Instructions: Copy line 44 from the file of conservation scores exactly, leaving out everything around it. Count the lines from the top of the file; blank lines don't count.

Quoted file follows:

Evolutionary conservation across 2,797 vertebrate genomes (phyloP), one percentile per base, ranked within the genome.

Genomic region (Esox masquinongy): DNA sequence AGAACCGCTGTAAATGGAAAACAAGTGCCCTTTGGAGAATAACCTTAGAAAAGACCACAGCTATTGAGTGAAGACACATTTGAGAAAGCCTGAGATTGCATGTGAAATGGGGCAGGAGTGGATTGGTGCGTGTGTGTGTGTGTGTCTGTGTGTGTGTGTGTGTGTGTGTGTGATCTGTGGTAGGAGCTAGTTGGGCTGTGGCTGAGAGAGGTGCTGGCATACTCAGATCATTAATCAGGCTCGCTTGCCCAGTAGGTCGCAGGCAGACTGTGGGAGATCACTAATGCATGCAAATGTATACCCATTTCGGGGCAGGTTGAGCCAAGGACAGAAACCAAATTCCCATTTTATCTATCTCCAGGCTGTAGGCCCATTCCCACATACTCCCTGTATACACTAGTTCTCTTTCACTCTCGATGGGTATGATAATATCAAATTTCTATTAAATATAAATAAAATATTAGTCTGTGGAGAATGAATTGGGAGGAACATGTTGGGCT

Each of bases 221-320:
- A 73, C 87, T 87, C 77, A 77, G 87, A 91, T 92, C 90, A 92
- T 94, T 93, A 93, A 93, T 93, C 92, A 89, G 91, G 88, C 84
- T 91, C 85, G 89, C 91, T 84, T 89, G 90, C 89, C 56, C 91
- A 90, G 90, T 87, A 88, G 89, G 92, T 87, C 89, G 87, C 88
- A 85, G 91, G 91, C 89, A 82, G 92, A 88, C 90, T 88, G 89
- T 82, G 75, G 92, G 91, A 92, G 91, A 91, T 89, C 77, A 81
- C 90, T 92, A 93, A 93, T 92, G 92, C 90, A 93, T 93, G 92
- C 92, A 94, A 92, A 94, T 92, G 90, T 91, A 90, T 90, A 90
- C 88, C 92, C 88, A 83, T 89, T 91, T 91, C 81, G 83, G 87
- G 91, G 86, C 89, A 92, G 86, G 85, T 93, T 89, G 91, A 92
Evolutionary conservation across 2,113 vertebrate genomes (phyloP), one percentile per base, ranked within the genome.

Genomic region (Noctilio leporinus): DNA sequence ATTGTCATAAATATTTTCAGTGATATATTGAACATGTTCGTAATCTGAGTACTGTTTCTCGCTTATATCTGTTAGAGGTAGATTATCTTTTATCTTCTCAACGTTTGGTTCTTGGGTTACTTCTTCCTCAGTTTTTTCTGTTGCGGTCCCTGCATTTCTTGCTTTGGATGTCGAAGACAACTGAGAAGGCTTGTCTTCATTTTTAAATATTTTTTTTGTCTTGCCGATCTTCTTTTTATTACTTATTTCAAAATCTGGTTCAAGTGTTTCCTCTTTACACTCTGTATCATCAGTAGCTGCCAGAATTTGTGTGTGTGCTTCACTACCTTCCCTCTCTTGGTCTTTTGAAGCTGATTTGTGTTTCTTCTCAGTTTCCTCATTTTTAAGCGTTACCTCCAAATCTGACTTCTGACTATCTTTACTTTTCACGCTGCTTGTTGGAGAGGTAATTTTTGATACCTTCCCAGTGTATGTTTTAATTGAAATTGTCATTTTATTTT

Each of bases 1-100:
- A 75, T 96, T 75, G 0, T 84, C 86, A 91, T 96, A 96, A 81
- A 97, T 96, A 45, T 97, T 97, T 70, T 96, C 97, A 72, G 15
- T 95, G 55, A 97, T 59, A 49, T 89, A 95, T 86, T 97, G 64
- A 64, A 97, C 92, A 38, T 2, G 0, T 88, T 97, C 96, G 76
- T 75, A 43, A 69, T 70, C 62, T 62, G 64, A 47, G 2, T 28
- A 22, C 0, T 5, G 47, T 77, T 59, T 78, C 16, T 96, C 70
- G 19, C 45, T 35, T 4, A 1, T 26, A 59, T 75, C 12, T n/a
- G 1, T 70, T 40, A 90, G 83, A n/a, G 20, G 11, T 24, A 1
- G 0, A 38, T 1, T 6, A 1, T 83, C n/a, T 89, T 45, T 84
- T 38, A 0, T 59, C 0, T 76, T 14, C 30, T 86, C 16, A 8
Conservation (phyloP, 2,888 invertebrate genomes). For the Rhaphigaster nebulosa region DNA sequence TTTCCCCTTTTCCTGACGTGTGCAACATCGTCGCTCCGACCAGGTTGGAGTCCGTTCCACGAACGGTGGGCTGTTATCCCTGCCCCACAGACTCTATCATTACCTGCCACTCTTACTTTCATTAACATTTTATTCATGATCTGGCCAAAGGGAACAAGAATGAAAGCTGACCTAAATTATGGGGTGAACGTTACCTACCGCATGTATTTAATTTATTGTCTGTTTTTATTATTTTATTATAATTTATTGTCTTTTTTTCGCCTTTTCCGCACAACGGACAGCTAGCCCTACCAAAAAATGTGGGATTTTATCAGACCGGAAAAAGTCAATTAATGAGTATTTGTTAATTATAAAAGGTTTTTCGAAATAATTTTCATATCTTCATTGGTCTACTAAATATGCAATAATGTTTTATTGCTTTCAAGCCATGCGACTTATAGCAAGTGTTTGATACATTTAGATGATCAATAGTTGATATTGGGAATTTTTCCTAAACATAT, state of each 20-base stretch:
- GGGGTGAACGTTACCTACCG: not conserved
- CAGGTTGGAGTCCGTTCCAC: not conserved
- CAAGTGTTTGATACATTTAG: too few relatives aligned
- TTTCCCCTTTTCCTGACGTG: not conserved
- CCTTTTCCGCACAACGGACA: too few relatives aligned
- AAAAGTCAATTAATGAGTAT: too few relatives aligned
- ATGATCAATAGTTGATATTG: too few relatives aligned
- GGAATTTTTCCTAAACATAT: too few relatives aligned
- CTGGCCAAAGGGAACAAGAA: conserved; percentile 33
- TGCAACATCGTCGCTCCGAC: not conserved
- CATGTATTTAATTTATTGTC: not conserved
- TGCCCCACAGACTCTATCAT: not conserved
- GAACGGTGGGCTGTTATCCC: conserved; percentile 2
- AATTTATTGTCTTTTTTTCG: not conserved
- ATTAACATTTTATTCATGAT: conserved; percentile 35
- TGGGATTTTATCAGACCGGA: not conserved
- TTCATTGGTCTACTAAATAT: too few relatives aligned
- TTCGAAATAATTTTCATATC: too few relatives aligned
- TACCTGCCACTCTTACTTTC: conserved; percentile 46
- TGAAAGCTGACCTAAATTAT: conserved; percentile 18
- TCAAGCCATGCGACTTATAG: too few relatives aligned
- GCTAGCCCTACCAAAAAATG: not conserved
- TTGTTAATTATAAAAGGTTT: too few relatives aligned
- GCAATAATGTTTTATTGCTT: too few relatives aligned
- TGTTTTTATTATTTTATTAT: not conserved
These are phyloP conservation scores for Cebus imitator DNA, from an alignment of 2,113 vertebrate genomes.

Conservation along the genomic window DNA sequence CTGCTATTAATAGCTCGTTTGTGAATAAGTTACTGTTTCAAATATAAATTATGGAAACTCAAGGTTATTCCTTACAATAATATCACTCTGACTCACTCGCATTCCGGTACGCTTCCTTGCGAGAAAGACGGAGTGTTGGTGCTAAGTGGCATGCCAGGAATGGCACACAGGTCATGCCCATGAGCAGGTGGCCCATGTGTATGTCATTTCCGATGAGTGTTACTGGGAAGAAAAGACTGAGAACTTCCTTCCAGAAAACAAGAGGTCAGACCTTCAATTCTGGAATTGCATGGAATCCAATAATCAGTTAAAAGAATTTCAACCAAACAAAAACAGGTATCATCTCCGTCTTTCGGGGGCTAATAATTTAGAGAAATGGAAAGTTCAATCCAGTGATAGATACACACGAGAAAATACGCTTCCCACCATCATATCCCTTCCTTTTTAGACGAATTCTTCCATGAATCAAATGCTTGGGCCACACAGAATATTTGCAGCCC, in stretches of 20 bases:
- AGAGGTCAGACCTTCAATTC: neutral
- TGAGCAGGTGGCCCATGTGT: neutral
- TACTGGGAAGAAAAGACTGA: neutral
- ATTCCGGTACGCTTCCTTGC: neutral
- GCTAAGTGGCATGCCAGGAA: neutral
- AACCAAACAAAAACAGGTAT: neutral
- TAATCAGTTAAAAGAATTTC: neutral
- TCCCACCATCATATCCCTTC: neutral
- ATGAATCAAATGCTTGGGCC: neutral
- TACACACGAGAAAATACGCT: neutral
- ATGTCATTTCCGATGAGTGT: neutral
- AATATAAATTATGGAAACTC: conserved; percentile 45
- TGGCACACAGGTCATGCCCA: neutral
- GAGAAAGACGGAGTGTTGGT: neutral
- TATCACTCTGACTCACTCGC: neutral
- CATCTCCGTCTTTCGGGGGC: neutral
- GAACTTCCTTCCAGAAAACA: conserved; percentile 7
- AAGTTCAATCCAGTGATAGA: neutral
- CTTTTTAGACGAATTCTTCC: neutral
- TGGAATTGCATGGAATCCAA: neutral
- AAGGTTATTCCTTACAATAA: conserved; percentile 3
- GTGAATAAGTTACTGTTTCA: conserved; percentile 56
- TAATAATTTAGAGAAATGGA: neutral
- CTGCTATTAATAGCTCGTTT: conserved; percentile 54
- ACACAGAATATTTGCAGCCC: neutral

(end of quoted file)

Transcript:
- TTCATTGGTCTACTAAATAT: too few relatives aligned